Dumbbells, as the name suggests, are not meant to be complicated, but selectorised pairs – a type of adjustable dumbbell that does away with spin collars for rapid addition or removal of weight plates – have started to get ideas above their station. Bowflex uses a dial. JaxJox even connects to an app.

PowerBlock adjustable dumbbells are a welcome return to simplicity. You slide a large plastic clip attached to a bungee cord in and out to change the weight. Each plate is colour-coded and the weight each colour represents is spelled out on the top of each dumbbell.

Most importantly, the PowerBlock Sport 24 dumbbells are the most affordable pair of selectorised dumbbells I’ve come across. They don’t go as heavy as their rivals, admittedly, but if you’re just starting out the weight range is just right for going light when working your shoulders and heavier for squatting. And PowerBlock also has heavier sets that still manage to undercut rivals. As a pair and as a range, PowerBlock dumbbells are a worthy addition to our best dumbbells round-up.


The PowerBlock Sport 24 is the entry-level model to the PowerBlock world. It costs $199/£159 and there are two dumbbells in a box (many selectorised adjustable dumbbells like these are sold individually). In the UK, PowerBlock is sold through online retailer Sweatband(opens in new tab), while in the US you can buy direct from PowerBlock or go to Amazon(opens in new tab) or other third-party retailers.

The Sport 24 has two bigger brothers, the Sport 50 and Sport EXP. The EXP signifies “expansion”, as in you can buy more plates for it.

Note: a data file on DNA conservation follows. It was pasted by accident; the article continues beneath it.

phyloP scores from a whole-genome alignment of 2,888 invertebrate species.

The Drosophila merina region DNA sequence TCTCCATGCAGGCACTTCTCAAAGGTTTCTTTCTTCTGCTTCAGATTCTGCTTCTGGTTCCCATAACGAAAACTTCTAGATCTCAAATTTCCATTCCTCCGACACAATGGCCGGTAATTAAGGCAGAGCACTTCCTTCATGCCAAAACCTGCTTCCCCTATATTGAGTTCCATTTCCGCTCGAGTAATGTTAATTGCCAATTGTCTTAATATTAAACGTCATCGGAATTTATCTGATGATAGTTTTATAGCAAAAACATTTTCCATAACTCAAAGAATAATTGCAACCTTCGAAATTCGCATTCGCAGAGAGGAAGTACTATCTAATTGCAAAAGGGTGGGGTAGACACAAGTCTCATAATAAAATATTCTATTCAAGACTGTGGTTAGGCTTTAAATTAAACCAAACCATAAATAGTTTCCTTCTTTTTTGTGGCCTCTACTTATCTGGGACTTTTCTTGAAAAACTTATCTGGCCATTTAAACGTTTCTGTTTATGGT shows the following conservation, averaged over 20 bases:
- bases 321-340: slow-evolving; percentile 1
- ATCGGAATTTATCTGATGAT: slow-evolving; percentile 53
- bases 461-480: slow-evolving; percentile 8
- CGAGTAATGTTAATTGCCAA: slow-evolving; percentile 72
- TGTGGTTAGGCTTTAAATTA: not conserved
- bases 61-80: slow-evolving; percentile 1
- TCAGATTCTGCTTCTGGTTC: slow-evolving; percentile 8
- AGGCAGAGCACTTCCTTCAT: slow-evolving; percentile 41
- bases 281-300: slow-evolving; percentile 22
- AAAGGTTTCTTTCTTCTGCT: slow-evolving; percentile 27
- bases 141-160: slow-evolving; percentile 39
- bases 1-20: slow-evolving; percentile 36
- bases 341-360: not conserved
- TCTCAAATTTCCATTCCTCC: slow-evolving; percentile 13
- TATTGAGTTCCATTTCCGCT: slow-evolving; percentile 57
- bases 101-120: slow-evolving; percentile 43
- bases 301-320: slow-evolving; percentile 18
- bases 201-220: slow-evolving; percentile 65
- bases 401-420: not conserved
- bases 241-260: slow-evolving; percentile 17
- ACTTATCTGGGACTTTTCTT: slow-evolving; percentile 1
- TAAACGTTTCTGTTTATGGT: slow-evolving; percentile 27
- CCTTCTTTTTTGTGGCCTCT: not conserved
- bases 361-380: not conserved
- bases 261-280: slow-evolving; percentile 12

The Sport line is the most affordable of PowerBlock’s dumbbell range, being smaller than the Pro and Elite series. The key upgrade with the Pro line is that you can buy extra attachments allowing you to use the weight plates as a kettlebell or barbell, although if you plan on investing that much money in home weights I think you’d be better served buying better-quality individual free weights.


Other selectors dumbbells tend to use a cradle and a dial to change the weight of the dumbbells. PowerBlock takes a different approach, with seven weight plates and a handle each weighing 3lb (1.36kg) a piece. The weight plates are connected by side rails and all eight pieces nest together. A selector pin – a plastic clip attached by a bungee cord – slots through the side rails so you can select how many weight plates are attached to the handle.

PowerBlock Sport 24 dumbbells

(Image credit: Jonathan Shannon / Future)

It’s a neat idea and more foolproof than complicated dial-operated methods. I have, for instance, spent 20 frustrating minutes trying to get a Bowflex kettlebell to work again after not putting the weights back in the cradle properly and then attempting to change the weight, jamming the mechanism.

The other key design feature of the Sport 24 is that they are compact. The dimensions are  10.5 x 5.35 x 5in (26.7 x 13.6 x 12.7cm). Having a slightly shorter pair may come in handy if you plan to slip the dumbbells under a sofa or bed when you’re not using them.

PowerBlock Sport 24 dumbbells

(Image credit: Jonathan Shannon / Future)


Adjustable dumbbells are ideal for completing our dumbbell home workout plan, so I tried all four workouts using the PowerBlock Sport 24. That means I tried seven types of presses, three types of rows, three dumbbell curls and 12 more besides, including a woodchop and halo – if ever a weight plate was going to come loose it was when I was making a chopping motion or passing it around my head. Since the exercises in our plan are done with a controlled tempo, I also completed a dumbbell shred on Fiit (the best workout app in our opinion) to get the weights moving more dynamically.